This post is part of my cornerstone content, written years ago, updated for today, and still inspiring wisdom and deep understanding.
I was on a walk with Tootsie when I came across this rock.
It looks like one of the many heart-shaped rocks I’ve picked up over the years, but with the bottom broken off. As I picked it up, I was surprised at not only how heavy it seemed but how perfectly it fit into my fingers, my thumb resting comfortably in the space in the center.
I carried it like this on my walk, thinking, as I often do, about what this broken heart rock was trying to tell me.
Broken hearted badass
My first thought was to notice how much it still looks like a heart. Even with the big chip taken out of the bottom, this stone is still heart-shaped. I took this to mean, although our hearts have been broken, battered, and scarred, they’re not any less powerful.
In fact, it’s because of the pain and scars from life’s lessons that they’ve become even more powerful. They’ve developed gravitas; authority, weightiness, and dignity. Broken hearts are no longer tender and perfect. They’ve been around the block a time or two, taken some licks, and gotten back up to fight another day. Broken hearts may not be pretty, but they are beautifully badass.
Broken = Increased future potential
Speaking of beautifully badass, I was sharing this insight with my friend and coach, Lisa Robbin Young, when she told me about the idea of super cropping. She said, “Breaking them [plants] when they’re young makes them stronger and able to produce more than they ever could have without being broken.”
Another way to describe it comes from a Google search.
“Super cropping is a High-Stress Training (HST) technique. When you stress the plant by slightly hurting it in a planned way, the result is a bushier plant with stronger limbs and stems, able to grow and support larger fruit all the way to harvest.”
So, withstanding damaging effects early on encourages future strength and higher production. At least for plants, so why not for humans too?
Heartbreak = Human
About a day or two later on FaceBook, my friend and editor, Don Rush, shared this essay by poet, David Whyte.
Here’s part of it…
“Heartbreak begins the moment we are asked to let go but cannot, in other words, it colors and inhabits and magnifies each and every day; heartbreak is not a visitation, but a path that human beings follow through even the most average life. Heartbreak is an indication of our sincerity: in a love relationship, in a life’s work, in trying to learn a musical instrument, in the attempt to shape a better more generous self. Heartbreak is the beautifully helpless side of love and affection and is just as much essence and emblem of care as the spiritual athlete’s quick but abstract ability to let go. Heartbreak has its own way of inhabiting time and its own beautiful and trying patience in coming and going.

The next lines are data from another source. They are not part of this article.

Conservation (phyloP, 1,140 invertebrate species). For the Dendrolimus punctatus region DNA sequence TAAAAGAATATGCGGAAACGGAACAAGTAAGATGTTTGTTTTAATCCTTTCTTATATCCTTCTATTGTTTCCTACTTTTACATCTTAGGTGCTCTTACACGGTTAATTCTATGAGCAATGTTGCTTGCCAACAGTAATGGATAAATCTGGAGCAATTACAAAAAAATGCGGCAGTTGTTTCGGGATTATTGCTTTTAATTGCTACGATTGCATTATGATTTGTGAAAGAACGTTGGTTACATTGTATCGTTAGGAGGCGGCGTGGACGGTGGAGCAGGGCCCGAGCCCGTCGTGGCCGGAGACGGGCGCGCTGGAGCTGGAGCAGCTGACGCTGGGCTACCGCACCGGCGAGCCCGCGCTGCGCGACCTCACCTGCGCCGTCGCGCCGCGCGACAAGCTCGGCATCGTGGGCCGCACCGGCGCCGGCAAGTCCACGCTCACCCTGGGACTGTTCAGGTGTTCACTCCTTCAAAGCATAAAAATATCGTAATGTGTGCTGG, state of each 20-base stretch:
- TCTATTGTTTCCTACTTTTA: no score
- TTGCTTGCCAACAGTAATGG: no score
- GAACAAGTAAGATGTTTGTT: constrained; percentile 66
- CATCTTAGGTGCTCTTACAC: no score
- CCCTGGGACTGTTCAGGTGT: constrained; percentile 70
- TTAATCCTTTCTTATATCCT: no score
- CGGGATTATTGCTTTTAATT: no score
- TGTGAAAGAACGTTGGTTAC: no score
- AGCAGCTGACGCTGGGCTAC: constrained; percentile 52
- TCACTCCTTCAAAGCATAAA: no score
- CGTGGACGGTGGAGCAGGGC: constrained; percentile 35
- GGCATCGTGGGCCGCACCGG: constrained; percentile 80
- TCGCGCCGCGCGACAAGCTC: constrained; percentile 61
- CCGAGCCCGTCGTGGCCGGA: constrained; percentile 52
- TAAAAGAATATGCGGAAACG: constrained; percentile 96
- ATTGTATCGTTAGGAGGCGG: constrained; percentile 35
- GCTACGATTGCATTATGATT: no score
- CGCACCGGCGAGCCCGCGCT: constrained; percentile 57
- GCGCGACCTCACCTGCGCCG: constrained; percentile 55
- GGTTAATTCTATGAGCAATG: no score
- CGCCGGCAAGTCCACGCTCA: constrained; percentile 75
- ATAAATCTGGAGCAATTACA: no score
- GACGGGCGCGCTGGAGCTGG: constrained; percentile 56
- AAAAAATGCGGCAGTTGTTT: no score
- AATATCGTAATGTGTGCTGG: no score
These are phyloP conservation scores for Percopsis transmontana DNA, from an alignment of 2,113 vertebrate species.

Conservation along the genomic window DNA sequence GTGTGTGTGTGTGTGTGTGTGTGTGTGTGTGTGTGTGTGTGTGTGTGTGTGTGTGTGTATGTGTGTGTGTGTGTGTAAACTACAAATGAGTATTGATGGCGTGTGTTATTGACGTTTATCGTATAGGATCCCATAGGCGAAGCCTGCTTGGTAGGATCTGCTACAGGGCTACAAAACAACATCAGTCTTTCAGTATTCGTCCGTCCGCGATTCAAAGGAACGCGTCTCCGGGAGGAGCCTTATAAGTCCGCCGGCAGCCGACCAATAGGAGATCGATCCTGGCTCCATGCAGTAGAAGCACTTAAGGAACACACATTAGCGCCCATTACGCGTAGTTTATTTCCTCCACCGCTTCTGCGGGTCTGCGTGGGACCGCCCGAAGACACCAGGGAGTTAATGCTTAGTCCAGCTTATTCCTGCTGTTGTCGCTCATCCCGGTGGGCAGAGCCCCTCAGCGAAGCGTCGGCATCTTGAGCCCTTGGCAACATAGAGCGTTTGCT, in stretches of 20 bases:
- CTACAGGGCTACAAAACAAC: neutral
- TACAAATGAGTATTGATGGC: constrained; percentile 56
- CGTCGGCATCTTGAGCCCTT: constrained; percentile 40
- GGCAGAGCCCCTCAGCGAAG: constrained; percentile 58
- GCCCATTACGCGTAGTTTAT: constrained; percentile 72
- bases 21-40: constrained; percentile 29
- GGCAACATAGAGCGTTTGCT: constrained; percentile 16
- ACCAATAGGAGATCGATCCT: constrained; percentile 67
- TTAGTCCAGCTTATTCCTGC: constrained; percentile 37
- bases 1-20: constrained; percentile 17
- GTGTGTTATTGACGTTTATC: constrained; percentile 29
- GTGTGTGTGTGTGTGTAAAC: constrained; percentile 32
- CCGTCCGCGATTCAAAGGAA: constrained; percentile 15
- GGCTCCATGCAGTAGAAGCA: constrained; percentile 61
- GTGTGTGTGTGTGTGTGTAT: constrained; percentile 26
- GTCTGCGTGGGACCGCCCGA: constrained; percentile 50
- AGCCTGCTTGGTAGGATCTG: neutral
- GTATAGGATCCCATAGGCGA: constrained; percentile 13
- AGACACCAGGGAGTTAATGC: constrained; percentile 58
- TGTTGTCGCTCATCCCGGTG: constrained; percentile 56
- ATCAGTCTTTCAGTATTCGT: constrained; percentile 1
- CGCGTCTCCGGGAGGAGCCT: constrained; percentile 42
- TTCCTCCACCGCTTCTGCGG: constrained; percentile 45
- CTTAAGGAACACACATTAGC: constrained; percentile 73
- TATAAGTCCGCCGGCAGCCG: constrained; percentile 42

Heartbreak is how we mature; yet we use the word heartbreak as if it only occurs when things have gone wrong: an unrequited love, a shattered dream, a child lost before their time. Heartbreak, we hope, is something we hope we can avoid; something to guard against, a chasm to be carefully looked for and then walked around; the hope is to find a way to place our feet where the elemental forces of life will keep us in the manner to which we want to be accustomed and which will keep us from the losses that all other human beings have experienced without exception since the beginning of conscious time. But heartbreak may be the very essence of being human, of being on the journey from here to there, and of coming to care deeply for what we find along the way.”
Lessons from a broken heart
Perhaps, what matters is whether we look at heartbreak as an excuse or an opportunity.
Do we use it as an excuse for our current, disappointing existence? Constantly going over the details of our misfortune, desperate to convince ourselves and everyone we meet of our victimhood? Do we shrink from the pain, lashing out at anyone who dares to try to help us see otherwise? Do we allow the tragedies in the world to get in the way of our ability to find truth and happiness in the present moment?
Surely, our hearts beat for more than just pain and suffering.
Perhaps we could use heartbreak as a reminder of the love we carry within us and how incredibly clear we become when we face it. Maybe we can let our broken hearts help us see our truest and newest selves, as the pain brings us new life and awareness, over and over again. At best, we can use tragedy as a call to action, an alarm clock for the soul, waking us up to who we want to become and what we need to do for our roots to grow deeper, allowing our souls to expand within the Universe.
Maybe the reality is, every single day, we wake up somewhere along this spectrum. Using the pain and embracing the lessons we’ve learned to grow to our fullest potential. Perhaps, it’s within this search for awareness within the pain that we discover not only our humanity but our divinity as well. So beautifully badass.
What do you think, my friendly blog reader?
What do the scars on your heart tell you?
I’d love to read your thoughts in the comments below.